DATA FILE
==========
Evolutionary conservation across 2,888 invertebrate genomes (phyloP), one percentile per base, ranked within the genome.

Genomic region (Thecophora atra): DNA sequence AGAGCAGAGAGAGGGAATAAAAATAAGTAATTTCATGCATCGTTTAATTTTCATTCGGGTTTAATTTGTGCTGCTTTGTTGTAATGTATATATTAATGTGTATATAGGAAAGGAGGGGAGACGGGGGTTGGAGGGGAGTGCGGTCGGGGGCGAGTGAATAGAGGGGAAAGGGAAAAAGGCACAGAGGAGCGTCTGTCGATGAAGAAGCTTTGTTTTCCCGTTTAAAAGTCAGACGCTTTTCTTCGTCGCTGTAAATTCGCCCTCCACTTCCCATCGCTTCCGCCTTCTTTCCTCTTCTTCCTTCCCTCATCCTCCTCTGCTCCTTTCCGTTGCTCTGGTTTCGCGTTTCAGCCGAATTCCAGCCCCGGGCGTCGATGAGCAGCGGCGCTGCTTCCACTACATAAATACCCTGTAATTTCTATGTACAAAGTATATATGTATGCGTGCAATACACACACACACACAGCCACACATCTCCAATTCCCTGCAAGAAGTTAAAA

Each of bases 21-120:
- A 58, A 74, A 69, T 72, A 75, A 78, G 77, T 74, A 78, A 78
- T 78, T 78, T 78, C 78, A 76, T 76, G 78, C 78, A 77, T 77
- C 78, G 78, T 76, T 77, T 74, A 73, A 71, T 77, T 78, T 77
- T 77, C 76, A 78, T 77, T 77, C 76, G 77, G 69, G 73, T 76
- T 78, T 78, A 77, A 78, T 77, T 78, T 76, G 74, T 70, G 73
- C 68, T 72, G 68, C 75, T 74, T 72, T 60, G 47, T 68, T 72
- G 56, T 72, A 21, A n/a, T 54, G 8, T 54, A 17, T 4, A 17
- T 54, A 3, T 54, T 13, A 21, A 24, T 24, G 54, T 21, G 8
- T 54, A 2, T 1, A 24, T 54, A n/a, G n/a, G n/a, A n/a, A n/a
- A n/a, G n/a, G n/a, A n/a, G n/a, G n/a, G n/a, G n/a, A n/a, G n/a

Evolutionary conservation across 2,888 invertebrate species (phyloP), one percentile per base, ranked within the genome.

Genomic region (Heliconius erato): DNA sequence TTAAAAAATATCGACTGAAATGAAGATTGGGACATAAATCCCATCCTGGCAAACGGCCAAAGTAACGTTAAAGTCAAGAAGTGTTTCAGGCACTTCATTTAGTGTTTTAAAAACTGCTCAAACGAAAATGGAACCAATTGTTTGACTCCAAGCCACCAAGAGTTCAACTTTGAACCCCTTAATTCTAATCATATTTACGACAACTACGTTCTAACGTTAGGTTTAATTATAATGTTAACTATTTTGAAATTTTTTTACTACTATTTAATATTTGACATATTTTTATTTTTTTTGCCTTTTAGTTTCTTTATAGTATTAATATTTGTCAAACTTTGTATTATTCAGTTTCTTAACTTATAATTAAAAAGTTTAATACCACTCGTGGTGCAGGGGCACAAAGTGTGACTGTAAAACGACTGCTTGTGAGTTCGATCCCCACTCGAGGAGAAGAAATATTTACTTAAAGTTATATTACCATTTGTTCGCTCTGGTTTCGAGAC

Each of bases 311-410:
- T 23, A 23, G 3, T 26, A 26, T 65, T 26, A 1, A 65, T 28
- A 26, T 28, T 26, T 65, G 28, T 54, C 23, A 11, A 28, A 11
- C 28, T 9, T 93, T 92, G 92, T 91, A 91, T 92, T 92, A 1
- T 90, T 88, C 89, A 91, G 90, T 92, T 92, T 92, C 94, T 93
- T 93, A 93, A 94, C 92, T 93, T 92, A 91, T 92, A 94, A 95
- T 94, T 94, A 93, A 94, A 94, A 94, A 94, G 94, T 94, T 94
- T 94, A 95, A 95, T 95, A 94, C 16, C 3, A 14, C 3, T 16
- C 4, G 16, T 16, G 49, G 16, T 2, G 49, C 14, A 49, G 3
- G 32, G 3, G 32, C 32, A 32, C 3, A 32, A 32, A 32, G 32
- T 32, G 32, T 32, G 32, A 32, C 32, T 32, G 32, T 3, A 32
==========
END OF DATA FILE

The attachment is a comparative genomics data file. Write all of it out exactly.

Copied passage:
Evolutionary conservation across 2,888 invertebrate genomes (phyloP), one percentile per base, ranked within the genome.

Genomic region (Thecophora atra): DNA sequence AGAGCAGAGAGAGGGAATAAAAATAAGTAATTTCATGCATCGTTTAATTTTCATTCGGGTTTAATTTGTGCTGCTTTGTTGTAATGTATATATTAATGTGTATATAGGAAAGGAGGGGAGACGGGGGTTGGAGGGGAGTGCGGTCGGGGGCGAGTGAATAGAGGGGAAAGGGAAAAAGGCACAGAGGAGCGTCTGTCGATGAAGAAGCTTTGTTTTCCCGTTTAAAAGTCAGACGCTTTTCTTCGTCGCTGTAAATTCGCCCTCCACTTCCCATCGCTTCCGCCTTCTTTCCTCTTCTTCCTTCCCTCATCCTCCTCTGCTCCTTTCCGTTGCTCTGGTTTCGCGTTTCAGCCGAATTCCAGCCCCGGGCGTCGATGAGCAGCGGCGCTGCTTCCACTACATAAATACCCTGTAATTTCTATGTACAAAGTATATATGTATGCGTGCAATACACACACACACACAGCCACACATCTCCAATTCCCTGCAAGAAGTTAAAA

Each of bases 21-120:
- A 58, A 74, A 69, T 72, A 75, A 78, G 77, T 74, A 78, A 78
- T 78, T 78, T 78, C 78, A 76, T 76, G 78, C 78, A 77, T 77
- C 78, G 78, T 76, T 77, T 74, A 73, A 71, T 77, T 78, T 77
- T 77, C 76, A 78, T 77, T 77, C 76, G 77, G 69, G 73, T 76
- T 78, T 78, A 77, A 78, T 77, T 78, T 76, G 74, T 70, G 73
- C 68, T 72, G 68, C 75, T 74, T 72, T 60, G 47, T 68, T 72
- G 56, T 72, A 21, A n/a, T 54, G 8, T 54, A 17, T 4, A 17
- T 54, A 3, T 54, T 13, A 21, A 24, T 24, G 54, T 21, G 8
- T 54, A 2, T 1, A 24, T 54, A n/a, G n/a, G n/a, A n/a, A n/a
- A n/a, G n/a, G n/a, A n/a, G n/a, G n/a, G n/a, G n/a, A n/a, G n/a

Evolutionary conservation across 2,888 invertebrate species (phyloP), one percentile per base, ranked within the genome.

Genomic region (Heliconius erato): DNA sequence TTAAAAAATATCGACTGAAATGAAGATTGGGACATAAATCCCATCCTGGCAAACGGCCAAAGTAACGTTAAAGTCAAGAAGTGTTTCAGGCACTTCATTTAGTGTTTTAAAAACTGCTCAAACGAAAATGGAACCAATTGTTTGACTCCAAGCCACCAAGAGTTCAACTTTGAACCCCTTAATTCTAATCATATTTACGACAACTACGTTCTAACGTTAGGTTTAATTATAATGTTAACTATTTTGAAATTTTTTTACTACTATTTAATATTTGACATATTTTTATTTTTTTTGCCTTTTAGTTTCTTTATAGTATTAATATTTGTCAAACTTTGTATTATTCAGTTTCTTAACTTATAATTAAAAAGTTTAATACCACTCGTGGTGCAGGGGCACAAAGTGTGACTGTAAAACGACTGCTTGTGAGTTCGATCCCCACTCGAGGAGAAGAAATATTTACTTAAAGTTATATTACCATTTGTTCGCTCTGGTTTCGAGAC

Each of bases 311-410:
- T 23, A 23, G 3, T 26, A 26, T 65, T 26, A 1, A 65, T 28
- A 26, T 28, T 26, T 65, G 28, T 54, C 23, A 11, A 28, A 11
- C 28, T 9, T 93, T 92, G 92, T 91, A 91, T 92, T 92, A 1
- T 90, T 88, C 89, A 91, G 90, T 92, T 92, T 92, C 94, T 93
- T 93, A 93, A 94, C 92, T 93, T 92, A 91, T 92, A 94, A 95
- T 94, T 94, A 93, A 94, A 94, A 94, A 94, G 94, T 94, T 94
- T 94, A 95, A 95, T 95, A 94, C 16, C 3, A 14, C 3, T 16
- C 4, G 16, T 16, G 49, G 16, T 2, G 49, C 14, A 49, G 3
- G 32, G 3, G 32, C 32, A 32, C 3, A 32, A 32, A 32, G 32
- T 32, G 32, T 32, G 32, A 32, C 32, T 32, G 32, T 3, A 32